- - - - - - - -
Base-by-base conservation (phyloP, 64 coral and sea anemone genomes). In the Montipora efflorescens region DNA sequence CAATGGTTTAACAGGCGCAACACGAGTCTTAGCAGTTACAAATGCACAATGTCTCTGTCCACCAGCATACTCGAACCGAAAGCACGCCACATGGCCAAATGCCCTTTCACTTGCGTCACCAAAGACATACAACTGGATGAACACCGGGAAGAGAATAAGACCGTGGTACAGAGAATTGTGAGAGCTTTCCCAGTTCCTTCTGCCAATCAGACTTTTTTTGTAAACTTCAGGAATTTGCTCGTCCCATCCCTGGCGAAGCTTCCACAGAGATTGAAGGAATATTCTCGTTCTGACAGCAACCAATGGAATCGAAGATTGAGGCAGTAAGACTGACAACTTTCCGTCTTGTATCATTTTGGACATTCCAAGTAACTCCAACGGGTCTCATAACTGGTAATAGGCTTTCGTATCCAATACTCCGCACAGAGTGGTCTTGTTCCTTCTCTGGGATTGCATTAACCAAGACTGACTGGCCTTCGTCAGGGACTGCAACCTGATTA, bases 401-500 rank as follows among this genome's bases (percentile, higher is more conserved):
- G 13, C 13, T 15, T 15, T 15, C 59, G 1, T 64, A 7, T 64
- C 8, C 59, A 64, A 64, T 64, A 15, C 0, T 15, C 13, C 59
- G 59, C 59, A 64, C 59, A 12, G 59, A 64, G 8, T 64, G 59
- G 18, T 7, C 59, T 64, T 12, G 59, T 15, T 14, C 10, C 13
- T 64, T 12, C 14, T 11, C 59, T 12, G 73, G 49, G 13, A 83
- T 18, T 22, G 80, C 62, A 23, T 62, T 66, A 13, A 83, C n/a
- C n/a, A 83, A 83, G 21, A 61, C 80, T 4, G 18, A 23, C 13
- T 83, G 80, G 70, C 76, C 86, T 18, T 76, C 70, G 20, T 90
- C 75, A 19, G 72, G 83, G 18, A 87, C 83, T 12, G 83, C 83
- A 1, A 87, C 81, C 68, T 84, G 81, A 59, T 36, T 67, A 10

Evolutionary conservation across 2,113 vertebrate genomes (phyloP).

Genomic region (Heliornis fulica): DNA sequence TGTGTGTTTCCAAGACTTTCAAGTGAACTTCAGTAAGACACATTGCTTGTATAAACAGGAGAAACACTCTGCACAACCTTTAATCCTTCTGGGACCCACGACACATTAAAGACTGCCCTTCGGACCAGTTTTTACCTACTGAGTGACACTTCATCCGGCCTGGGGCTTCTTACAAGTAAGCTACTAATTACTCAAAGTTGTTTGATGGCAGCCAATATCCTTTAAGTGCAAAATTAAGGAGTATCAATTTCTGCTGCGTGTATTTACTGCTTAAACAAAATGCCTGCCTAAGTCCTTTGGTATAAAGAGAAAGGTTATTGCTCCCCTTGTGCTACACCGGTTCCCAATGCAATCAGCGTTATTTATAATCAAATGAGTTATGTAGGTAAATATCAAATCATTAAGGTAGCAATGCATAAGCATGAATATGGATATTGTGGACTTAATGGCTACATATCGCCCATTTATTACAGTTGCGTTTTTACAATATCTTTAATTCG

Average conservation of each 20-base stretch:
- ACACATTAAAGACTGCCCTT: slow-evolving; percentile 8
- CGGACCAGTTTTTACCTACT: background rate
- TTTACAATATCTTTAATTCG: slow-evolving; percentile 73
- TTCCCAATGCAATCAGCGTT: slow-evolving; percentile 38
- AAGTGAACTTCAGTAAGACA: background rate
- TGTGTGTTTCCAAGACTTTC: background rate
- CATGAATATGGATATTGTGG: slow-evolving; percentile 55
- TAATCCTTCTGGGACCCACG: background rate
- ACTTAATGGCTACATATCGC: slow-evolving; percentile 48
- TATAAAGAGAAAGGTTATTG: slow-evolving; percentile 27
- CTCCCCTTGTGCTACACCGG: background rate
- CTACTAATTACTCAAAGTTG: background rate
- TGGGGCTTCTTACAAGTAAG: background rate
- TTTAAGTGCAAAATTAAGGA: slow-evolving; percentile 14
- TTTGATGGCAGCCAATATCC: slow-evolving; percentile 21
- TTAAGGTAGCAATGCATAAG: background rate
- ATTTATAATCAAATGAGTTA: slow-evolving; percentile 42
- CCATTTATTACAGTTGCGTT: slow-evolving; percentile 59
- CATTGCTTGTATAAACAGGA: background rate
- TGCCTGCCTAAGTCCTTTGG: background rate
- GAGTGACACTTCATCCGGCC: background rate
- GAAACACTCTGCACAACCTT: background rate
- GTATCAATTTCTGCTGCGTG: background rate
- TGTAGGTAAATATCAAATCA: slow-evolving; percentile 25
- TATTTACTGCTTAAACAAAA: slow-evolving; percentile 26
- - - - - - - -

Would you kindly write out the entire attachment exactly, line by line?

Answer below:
Base-by-base conservation (phyloP, 64 coral and sea anemone genomes). In the Montipora efflorescens region DNA sequence CAATGGTTTAACAGGCGCAACACGAGTCTTAGCAGTTACAAATGCACAATGTCTCTGTCCACCAGCATACTCGAACCGAAAGCACGCCACATGGCCAAATGCCCTTTCACTTGCGTCACCAAAGACATACAACTGGATGAACACCGGGAAGAGAATAAGACCGTGGTACAGAGAATTGTGAGAGCTTTCCCAGTTCCTTCTGCCAATCAGACTTTTTTTGTAAACTTCAGGAATTTGCTCGTCCCATCCCTGGCGAAGCTTCCACAGAGATTGAAGGAATATTCTCGTTCTGACAGCAACCAATGGAATCGAAGATTGAGGCAGTAAGACTGACAACTTTCCGTCTTGTATCATTTTGGACATTCCAAGTAACTCCAACGGGTCTCATAACTGGTAATAGGCTTTCGTATCCAATACTCCGCACAGAGTGGTCTTGTTCCTTCTCTGGGATTGCATTAACCAAGACTGACTGGCCTTCGTCAGGGACTGCAACCTGATTA, bases 401-500 rank as follows among this genome's bases (percentile, higher is more conserved):
- G 13, C 13, T 15, T 15, T 15, C 59, G 1, T 64, A 7, T 64
- C 8, C 59, A 64, A 64, T 64, A 15, C 0, T 15, C 13, C 59
- G 59, C 59, A 64, C 59, A 12, G 59, A 64, G 8, T 64, G 59
- G 18, T 7, C 59, T 64, T 12, G 59, T 15, T 14, C 10, C 13
- T 64, T 12, C 14, T 11, C 59, T 12, G 73, G 49, G 13, A 83
- T 18, T 22, G 80, C 62, A 23, T 62, T 66, A 13, A 83, C n/a
- C n/a, A 83, A 83, G 21, A 61, C 80, T 4, G 18, A 23, C 13
- T 83, G 80, G 70, C 76, C 86, T 18, T 76, C 70, G 20, T 90
- C 75, A 19, G 72, G 83, G 18, A 87, C 83, T 12, G 83, C 83
- A 1, A 87, C 81, C 68, T 84, G 81, A 59, T 36, T 67, A 10

Evolutionary conservation across 2,113 vertebrate genomes (phyloP).

Genomic region (Heliornis fulica): DNA sequence TGTGTGTTTCCAAGACTTTCAAGTGAACTTCAGTAAGACACATTGCTTGTATAAACAGGAGAAACACTCTGCACAACCTTTAATCCTTCTGGGACCCACGACACATTAAAGACTGCCCTTCGGACCAGTTTTTACCTACTGAGTGACACTTCATCCGGCCTGGGGCTTCTTACAAGTAAGCTACTAATTACTCAAAGTTGTTTGATGGCAGCCAATATCCTTTAAGTGCAAAATTAAGGAGTATCAATTTCTGCTGCGTGTATTTACTGCTTAAACAAAATGCCTGCCTAAGTCCTTTGGTATAAAGAGAAAGGTTATTGCTCCCCTTGTGCTACACCGGTTCCCAATGCAATCAGCGTTATTTATAATCAAATGAGTTATGTAGGTAAATATCAAATCATTAAGGTAGCAATGCATAAGCATGAATATGGATATTGTGGACTTAATGGCTACATATCGCCCATTTATTACAGTTGCGTTTTTACAATATCTTTAATTCG

Average conservation of each 20-base stretch:
- ACACATTAAAGACTGCCCTT: slow-evolving; percentile 8
- CGGACCAGTTTTTACCTACT: background rate
- TTTACAATATCTTTAATTCG: slow-evolving; percentile 73
- TTCCCAATGCAATCAGCGTT: slow-evolving; percentile 38
- AAGTGAACTTCAGTAAGACA: background rate
- TGTGTGTTTCCAAGACTTTC: background rate
- CATGAATATGGATATTGTGG: slow-evolving; percentile 55
- TAATCCTTCTGGGACCCACG: background rate
- ACTTAATGGCTACATATCGC: slow-evolving; percentile 48
- TATAAAGAGAAAGGTTATTG: slow-evolving; percentile 27
- CTCCCCTTGTGCTACACCGG: background rate
- CTACTAATTACTCAAAGTTG: background rate
- TGGGGCTTCTTACAAGTAAG: background rate
- TTTAAGTGCAAAATTAAGGA: slow-evolving; percentile 14
- TTTGATGGCAGCCAATATCC: slow-evolving; percentile 21
- TTAAGGTAGCAATGCATAAG: background rate
- ATTTATAATCAAATGAGTTA: slow-evolving; percentile 42
- CCATTTATTACAGTTGCGTT: slow-evolving; percentile 59
- CATTGCTTGTATAAACAGGA: background rate
- TGCCTGCCTAAGTCCTTTGG: background rate
- GAGTGACACTTCATCCGGCC: background rate
- GAAACACTCTGCACAACCTT: background rate
- GTATCAATTTCTGCTGCGTG: background rate
- TGTAGGTAAATATCAAATCA: slow-evolving; percentile 25
- TATTTACTGCTTAAACAAAA: slow-evolving; percentile 26